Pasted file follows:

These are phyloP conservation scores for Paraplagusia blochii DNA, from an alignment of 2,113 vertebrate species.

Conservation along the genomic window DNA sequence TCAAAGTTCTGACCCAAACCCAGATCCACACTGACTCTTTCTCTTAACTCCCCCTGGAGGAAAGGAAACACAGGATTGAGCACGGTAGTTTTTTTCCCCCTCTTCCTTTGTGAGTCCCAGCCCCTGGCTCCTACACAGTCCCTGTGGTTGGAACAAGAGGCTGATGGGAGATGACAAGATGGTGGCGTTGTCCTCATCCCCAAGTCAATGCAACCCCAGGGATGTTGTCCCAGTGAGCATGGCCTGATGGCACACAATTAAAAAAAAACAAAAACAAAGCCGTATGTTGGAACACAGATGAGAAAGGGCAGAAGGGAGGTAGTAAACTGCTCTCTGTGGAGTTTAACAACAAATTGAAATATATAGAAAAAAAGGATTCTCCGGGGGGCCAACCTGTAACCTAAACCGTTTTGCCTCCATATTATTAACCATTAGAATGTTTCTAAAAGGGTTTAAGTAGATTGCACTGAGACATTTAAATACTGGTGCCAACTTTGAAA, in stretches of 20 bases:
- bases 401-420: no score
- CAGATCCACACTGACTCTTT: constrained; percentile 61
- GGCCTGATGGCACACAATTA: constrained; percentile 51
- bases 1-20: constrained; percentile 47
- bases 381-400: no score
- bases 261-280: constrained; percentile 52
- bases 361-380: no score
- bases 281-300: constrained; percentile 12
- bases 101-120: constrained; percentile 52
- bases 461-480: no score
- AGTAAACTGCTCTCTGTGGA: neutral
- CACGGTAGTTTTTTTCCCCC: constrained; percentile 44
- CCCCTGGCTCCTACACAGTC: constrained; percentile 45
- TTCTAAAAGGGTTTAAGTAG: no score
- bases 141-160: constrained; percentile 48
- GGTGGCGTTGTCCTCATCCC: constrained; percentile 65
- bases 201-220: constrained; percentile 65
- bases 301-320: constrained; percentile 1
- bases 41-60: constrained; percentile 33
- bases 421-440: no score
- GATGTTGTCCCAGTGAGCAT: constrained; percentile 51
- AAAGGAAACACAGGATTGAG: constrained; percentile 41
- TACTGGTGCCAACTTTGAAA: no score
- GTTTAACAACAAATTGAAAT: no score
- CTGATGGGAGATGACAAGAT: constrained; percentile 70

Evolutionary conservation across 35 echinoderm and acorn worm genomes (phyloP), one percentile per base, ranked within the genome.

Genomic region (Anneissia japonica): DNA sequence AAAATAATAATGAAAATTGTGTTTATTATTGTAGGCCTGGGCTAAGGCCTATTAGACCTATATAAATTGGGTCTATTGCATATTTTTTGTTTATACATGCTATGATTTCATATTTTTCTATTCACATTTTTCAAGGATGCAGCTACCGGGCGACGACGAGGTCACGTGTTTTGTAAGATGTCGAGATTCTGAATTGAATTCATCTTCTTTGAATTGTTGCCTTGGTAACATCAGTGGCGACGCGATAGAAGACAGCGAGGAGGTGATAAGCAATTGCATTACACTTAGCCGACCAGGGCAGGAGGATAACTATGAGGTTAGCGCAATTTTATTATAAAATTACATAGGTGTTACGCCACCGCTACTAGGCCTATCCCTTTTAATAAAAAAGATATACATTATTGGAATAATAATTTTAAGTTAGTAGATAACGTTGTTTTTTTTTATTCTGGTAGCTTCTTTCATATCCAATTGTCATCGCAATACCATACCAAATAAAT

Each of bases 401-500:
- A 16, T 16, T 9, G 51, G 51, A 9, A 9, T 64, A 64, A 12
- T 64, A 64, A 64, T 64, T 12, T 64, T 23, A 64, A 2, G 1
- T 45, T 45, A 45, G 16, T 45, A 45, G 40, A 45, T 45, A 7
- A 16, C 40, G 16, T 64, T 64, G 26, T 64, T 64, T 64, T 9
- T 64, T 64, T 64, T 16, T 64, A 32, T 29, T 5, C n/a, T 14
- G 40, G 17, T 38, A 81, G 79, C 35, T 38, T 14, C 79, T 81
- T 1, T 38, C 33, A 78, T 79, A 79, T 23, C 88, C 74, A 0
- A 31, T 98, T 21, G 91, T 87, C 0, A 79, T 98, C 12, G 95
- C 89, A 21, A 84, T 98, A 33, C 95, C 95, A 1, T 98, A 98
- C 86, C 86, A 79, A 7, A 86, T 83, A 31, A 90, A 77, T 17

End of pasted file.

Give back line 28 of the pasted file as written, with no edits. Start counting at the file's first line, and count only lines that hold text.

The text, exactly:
Evolutionary conservation across 35 echinoderm and acorn worm genomes (phyloP), one percentile per base, ranked within the genome.